Coping with separation will be a lot easier for your child if you reassure her by explaining exactly what is going to happen when she goes to day care. The key here is to emphasize that you will come back for her every day. Don’t harp on the fact that you will leave her there every day, but instead focus on all the fun she will have there with her caregiver and all the other children.

Preschool

Going to preschool can be daunting for children, even for those that been to day care. Nothing should seem like work to children of this age, so it is very important to keep preparation for preschool fun for your child. If your child hasn’t had much to do with other children up to this time, get him involved with social activities like tumbling classes or music, to make activities like sharing, taking turns, and sharing a bit easier for her.

Take a lot of the mystery out of preschool by explaining to your child what to expect — like where she will be going, who will be with her, and what they will be doing in class.

For the first few days, make sure to have enough time in the morning to get ready and be at school on time and without any stress. The calmer things are done, the less stressful the separation will be. Also, have a goodbye ritual and stick to it, like a high five, a thumbs-up, or a wink for instance.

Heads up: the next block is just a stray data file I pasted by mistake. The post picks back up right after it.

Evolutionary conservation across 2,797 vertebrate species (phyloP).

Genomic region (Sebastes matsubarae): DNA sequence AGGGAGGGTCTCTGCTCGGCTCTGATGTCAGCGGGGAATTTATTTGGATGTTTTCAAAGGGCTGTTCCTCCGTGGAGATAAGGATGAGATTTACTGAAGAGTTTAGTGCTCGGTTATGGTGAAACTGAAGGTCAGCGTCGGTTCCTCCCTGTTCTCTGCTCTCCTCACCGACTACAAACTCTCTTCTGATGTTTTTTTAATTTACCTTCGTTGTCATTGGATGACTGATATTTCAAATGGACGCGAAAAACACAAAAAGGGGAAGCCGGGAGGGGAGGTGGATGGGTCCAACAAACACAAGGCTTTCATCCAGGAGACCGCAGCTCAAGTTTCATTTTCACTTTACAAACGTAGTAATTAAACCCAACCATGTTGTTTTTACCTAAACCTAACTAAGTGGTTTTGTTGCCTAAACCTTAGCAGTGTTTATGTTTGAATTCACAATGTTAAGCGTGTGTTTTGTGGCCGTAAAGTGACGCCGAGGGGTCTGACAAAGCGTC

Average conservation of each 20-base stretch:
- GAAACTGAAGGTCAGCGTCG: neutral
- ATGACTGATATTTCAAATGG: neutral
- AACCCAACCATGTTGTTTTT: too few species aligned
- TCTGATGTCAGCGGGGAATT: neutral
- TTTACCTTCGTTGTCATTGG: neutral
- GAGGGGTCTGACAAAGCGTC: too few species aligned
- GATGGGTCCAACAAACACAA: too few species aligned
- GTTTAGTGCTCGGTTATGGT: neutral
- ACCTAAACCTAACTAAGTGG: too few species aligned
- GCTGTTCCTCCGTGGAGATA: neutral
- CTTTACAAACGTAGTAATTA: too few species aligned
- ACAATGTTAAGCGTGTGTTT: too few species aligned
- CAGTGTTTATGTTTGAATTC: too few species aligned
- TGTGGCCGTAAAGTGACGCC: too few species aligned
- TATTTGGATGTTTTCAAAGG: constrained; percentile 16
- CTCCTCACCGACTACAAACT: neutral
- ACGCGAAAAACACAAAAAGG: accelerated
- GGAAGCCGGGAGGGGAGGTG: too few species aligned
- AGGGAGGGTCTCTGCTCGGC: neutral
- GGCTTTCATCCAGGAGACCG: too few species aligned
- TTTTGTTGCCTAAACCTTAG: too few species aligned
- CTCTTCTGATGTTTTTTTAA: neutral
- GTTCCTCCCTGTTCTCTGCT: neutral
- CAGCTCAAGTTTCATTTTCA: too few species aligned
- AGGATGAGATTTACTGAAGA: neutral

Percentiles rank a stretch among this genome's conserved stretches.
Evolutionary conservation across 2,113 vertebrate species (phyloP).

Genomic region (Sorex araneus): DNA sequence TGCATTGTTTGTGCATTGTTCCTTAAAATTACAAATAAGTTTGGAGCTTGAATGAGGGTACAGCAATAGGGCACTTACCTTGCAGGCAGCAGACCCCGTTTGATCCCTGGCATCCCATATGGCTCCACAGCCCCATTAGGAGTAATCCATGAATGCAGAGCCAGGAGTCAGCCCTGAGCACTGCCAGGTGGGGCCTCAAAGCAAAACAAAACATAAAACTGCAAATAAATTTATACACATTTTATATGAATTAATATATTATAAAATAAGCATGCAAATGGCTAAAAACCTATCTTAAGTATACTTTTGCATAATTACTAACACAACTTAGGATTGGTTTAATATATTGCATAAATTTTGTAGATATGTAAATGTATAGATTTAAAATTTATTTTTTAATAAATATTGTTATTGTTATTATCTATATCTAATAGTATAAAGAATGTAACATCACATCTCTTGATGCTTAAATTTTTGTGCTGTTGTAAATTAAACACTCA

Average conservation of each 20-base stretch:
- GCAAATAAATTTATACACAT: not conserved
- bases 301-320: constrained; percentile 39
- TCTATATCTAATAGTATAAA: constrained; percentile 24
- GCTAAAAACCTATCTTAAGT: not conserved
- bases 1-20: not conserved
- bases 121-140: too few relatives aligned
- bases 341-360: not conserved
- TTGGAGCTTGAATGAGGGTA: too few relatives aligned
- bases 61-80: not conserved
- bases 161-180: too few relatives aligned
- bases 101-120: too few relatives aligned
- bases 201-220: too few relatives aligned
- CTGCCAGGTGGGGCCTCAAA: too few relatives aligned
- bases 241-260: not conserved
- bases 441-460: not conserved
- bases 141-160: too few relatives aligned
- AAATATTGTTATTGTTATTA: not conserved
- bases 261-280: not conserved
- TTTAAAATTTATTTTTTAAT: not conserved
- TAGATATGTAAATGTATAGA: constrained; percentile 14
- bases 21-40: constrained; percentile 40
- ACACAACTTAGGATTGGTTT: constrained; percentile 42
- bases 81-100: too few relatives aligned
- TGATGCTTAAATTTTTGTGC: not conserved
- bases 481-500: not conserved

Leaving your child at day care or preschool is not just an emotional event for your child — but for yourself as well. Although it may be easier for you, be sure not to ever sneak away after you drop your child off. Instead, say goodbye nonchalantly (don’t tear up!) and with confidence, and she will probably do the same. And always keep to your promise and pick your child up on time — every time.

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Changes in menopause and perimenopause

Posted by on Dec 18, 2015

The term menopause denotes the permanent cessation of menstrual bleeding. Menopause occurs on average around 50-52 years of age. Perimenopause is the period right before menopause and is characterized by the gradual shutting down of ovarian function. During this transitional period, ovulation is less frequent due to depletion of ovaries during the years of their full activity. After menopause, there is a decline in estrogen level.

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Estrogen is responsible for the largest number of complaints and symptoms which the women encounter in this period: hot flashes, difficulties in bladder function, the feeling of vaginal dryness, low concentration, depression. Risk of cardiovascular disease, osteoporosis and malignant diseases of the breast is significantly increased in this period.

Menopause and perimenopause